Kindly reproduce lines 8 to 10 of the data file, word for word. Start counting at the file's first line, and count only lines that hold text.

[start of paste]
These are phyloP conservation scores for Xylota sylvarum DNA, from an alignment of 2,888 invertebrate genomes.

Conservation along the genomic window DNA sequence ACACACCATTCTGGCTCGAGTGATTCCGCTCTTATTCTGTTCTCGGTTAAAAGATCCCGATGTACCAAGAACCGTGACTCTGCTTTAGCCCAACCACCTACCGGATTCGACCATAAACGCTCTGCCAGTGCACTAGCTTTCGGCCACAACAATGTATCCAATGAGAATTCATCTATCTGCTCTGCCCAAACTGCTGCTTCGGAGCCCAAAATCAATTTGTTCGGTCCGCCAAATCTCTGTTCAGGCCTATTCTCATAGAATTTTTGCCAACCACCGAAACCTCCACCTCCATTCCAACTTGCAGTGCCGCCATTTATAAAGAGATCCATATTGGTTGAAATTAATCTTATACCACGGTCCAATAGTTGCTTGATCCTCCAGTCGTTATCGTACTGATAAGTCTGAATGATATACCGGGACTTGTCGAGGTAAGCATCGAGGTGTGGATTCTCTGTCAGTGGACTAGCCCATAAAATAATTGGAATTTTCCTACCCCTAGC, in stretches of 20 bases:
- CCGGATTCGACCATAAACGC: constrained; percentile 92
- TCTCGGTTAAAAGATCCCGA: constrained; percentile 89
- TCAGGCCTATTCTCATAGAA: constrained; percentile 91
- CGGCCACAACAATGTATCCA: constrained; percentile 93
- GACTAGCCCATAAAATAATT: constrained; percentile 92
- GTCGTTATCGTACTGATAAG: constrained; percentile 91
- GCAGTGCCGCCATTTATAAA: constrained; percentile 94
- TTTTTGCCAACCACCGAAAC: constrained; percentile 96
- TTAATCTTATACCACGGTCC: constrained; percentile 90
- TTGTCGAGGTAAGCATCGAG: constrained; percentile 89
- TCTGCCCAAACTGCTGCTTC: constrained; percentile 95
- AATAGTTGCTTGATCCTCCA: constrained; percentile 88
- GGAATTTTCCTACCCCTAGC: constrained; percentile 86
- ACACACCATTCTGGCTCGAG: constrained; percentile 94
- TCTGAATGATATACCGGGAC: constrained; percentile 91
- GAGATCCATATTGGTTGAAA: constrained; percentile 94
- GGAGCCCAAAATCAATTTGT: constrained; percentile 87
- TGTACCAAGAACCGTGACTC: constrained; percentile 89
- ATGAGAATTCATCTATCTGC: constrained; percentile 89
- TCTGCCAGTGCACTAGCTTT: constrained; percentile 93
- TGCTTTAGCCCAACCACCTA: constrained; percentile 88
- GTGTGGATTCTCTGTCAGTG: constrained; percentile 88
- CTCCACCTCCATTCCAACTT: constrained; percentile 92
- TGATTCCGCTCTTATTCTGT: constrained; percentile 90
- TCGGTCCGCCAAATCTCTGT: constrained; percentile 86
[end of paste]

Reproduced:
- GTCGTTATCGTACTGATAAG: constrained; percentile 91
- GCAGTGCCGCCATTTATAAA: constrained; percentile 94
- TTTTTGCCAACCACCGAAAC: constrained; percentile 96